The Volksdeutsch in Croatia in 1945 Cover Image
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Folksdojčeri u Hrvatskoj 1945.
The Volksdeutsch in Croatia in 1945

Author(s): Vladimir Geiger
Subject(s): History, Political history, Recent History (1900 till today), WW II and following years (1940 - 1949), History of Communism, Historical revisionism
Published by: Hrvatski institut za povijest
Summary/Abstract: In the last stages of the Second World War, the majority of Croatian Volkdeutsch, as a result of wartime developments, left or were driven from their homes, primarily for Austria and Germany, but also to the territory of the Czech Republic, Slovakia, Poland, Hungary and Italy, where they stayed until the end of the war. Only those Volkdeutsch that were not exposed to the danger of direct warfare remained in their homeland. At the end of 1944 and the beginning of 1945, the Partisan movement and the newly established ≪people’s≫ government began the expulsion of the remaining Volkdeutsch from Yugoslavia, and thus also Croatia. The AVNOJ (Anti-Fascist Council of People≫s Liberation of Yugoslavia) Presidential decree of 21 November 1944 contributed to this especially, by proclaiming the members of the German minority guilty collectively. The German population that did not escape was henceforth and immediately after the end of warfare given over to the capriciousness of the victors. After the Second World War, the communist government in Yugoslavia suspended the national and civil rights of members of the German minority. Victims of collective reprisal included those Volkdeutsch who could prove their participation in the Partisan movement, or at least support of it. The communist government of Yugoslavia no longer considered refugee and exiled Volkdeutsch as citizens of Yugoslavia. They intended on expelling the remaining Volkdeutsch from Yugoslavia. The Yugoslavian government adopted the position of forbidding the exiled and refugee Volkdeutsch from returning to the country. Most simply, along with the confiscation of German property, this created the opportunity for a radical change in relations of ownership and the ethnic make-up of society. As well, a large number of Croatian Volkdeutsch who left or were forced to leave their homeland at the end of the war were prevented from returning to Yugoslavia. One part of the Croatian Volkdeutsch were immediately exiled to Austria. Since the expulsion of Volkdeutsch from Yugoslavia due to the sealing of the borders with Austria, Italy, and Hungary on the part of the Allied occupying powers after the middle of July closed this option, the majority of Volkdeutsch were relegated to camps and forced labour. At least 10 000 to 18 000 of the remaining 20 000 Croatian Volkdeutsch remained interned in camps after the sealing of the Austrian border and the moratorium on accepting refugees from Yugoslavia in the summer of 1945. Following their release from thesecamps and the reopening of the borders, the majority of Croatian and Yugoslavian Volkdeutsch emigrated during the 1950s and 1960s to Austria and Germany.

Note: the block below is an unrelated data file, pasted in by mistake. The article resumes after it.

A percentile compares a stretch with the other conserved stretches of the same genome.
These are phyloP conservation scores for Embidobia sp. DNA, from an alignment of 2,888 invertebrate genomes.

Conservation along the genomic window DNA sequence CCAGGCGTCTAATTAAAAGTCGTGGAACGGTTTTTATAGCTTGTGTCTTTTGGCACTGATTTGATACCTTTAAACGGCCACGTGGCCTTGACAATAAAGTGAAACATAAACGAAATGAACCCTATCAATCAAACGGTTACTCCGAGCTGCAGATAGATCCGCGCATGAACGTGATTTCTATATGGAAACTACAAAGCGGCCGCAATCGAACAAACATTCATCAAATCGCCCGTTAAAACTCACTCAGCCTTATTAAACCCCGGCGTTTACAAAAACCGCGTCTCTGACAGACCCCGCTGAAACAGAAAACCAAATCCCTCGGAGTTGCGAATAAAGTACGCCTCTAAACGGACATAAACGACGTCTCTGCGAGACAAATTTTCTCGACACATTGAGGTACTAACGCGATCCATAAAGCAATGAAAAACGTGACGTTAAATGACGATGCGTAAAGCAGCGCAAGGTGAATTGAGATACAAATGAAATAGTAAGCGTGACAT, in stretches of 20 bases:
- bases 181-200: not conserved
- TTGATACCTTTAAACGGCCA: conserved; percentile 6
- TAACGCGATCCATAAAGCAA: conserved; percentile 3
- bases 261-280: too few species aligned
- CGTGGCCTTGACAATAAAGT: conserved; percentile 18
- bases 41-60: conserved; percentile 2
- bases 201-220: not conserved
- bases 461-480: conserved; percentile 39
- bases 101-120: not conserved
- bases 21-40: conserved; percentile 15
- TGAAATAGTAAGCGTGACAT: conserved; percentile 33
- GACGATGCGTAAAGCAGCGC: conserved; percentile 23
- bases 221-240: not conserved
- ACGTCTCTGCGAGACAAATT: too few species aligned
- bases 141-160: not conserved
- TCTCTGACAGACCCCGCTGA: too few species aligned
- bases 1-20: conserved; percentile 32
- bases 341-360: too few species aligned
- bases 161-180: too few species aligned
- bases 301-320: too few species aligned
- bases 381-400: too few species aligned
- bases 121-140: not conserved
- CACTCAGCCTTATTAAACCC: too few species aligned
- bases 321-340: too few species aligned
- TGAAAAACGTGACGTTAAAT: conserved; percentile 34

• Page Range: 271-287
  • Page Count: 17
  • Publication Year: 2005
  • Language: Croatian